SAFE stands for Simple Agreement for Future Equity, and they are simple. They’re fantastic, actually, but do crowdfunding investors understand what they are receiving when they "invest" in a young company and get SAFEs in return?
Properly used, SAFEs serve a great niche in the investment world. But without proper disclosure and education, sadly, in time, SAFEs may discourage and disillusion investors who hoped to participate in the success of small start-up companies.
Reg CF of the JOBS Act
On May 16, 2016, Title III of the Jumpstart Our Business Startups Act (JOBS Act) went into effect, also known as Reg CF. It allows small companies to use crowdfunding platforms to raise up to $1 million in a 12-month period from non-accredited investors.
Traditionally, U.S. law as enforced by the Securities Exchange Commission (SEC) has not allowed companies who are not publicly listed on a stock exchange to solicit investments from non-accredited investors except with very few exceptions. Accredited investors fund over a trillion dollars each year, but constitute only a small percentage of the population. They are generally believed to be wealthy or sophisticated and therefore presumably better equipped to make investment decisions and protect themselves from bad investments.
Reg CF of the JOBS Act allows small, non-accredited investors to contribute to small start-ups via crowdfunding platforms. Recognizing a need to protect investors while allowing them to partake in the global crowdfunding phenomenon, Reg CF was designed to let the little guy invest in private companies that they wanted to support but weren’t able to otherwise due to securities laws. But do they realize what they're getting for their money?
SAFEs are Not Bonds or Shares of Stock
The most well-known tech accelerator or incubator is Y Combinator. They created the SAFE structure back in 2013 to fund seed-stage start-ups.
The SAFE is a contract, like a warrant, entitling the holding to shares of stock, usually preferred, if and when there is a future "valuation event." Typically, there are three possible such events:
· The company raises equity capital,
· The company is acquired, or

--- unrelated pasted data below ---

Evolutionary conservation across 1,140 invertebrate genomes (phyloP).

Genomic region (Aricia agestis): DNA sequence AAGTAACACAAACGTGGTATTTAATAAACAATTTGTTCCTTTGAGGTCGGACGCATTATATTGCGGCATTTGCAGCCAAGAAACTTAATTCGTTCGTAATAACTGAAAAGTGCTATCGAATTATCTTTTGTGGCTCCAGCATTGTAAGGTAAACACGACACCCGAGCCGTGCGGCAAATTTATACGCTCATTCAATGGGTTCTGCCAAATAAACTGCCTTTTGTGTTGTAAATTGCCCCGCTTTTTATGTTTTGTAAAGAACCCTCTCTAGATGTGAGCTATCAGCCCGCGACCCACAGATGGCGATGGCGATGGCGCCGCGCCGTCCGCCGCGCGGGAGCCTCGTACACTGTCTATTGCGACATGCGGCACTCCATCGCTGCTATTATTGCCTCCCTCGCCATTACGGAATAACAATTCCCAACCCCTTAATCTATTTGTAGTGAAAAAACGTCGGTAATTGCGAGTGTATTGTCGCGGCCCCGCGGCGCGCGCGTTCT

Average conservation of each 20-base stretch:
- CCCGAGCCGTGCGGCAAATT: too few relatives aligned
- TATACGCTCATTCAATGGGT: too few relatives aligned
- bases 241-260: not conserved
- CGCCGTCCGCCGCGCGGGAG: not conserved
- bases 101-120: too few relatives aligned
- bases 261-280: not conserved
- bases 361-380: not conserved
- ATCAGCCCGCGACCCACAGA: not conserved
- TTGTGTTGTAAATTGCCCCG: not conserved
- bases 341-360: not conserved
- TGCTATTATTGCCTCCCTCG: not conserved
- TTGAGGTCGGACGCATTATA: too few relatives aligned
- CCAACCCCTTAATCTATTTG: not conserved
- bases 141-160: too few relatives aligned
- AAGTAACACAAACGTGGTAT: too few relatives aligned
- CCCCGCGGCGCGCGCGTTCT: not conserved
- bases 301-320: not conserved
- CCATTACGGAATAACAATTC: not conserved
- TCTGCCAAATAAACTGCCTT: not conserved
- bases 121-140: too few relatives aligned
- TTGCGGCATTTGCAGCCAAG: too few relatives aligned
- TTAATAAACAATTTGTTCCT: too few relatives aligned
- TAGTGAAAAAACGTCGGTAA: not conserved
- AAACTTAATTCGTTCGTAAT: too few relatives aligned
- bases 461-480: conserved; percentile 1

· The company goes public.
What are You Really Getting in Return for Your Money?
SAFEs do not pay or accrue interest, usually do not have maturity dates, do not represent equity, and generally do not give you a vote in running the company. The company has indefinite use of your money and its only obligation is to give you some stock if and when there is a triggering event. The way it’s generally structured, it’s possible for investors to never get anything, even if the company is successful.
This works for professional angel investors who understand the risks and rewards. However, the people who targeted in Reg CF transactions often do not have the experience to properly analyze a SAFE. Many dream of getting in on the next Amazon or Google at the ground floor, and they may find themselves disappointed when the company they’ve invested in is good, but the investment terms were bad.
What are the Odds the Company Will Raise Venture Capital?
Nobody knows yet. For tech start-ups nurtured by Y Combinator, it's almost a sure thing. However, that's not true of many other types of small businesses.
It's possible that some of the Reg CF companies will grow into successful businesses without ever returning much money to the initial crowdfunding investors. If the business fails, as many will, investors are likely to see a total loss of their investment.
What if it Never Converts?
WeFunder, the most active Reg CF crowdfunding platform at the moment, has a form SAFE that does not always convert even if the company raises capital by selling equity shares of stock. It does not convert until the company selling preferred stock, which might never happen.
They Can Just Buy My SAFE Back?
Republic, another Reg CF crowdfunding platform, has a form SAFE that allows a company to just redeem a SAFE from its investors (and WeFunder’s allows the same). These provision can be easily overlooked by inexperienced investors. People who crowdfund look forward to participating in its success. How will they react to having taken all the risk only to have a company redeem their investment and not share the upside with them?
To be fair, we’re ok with SAFEs. They’re neither good nor bad. Properly used, they can be the right instrument for a capital raise. We’re not suggesting that they shouldn’t be used for Reg CF crowdfunding. We just think that there needs to be better education and disclosure to investors so that they understand exactly what they’re investing in when they get a SAFE.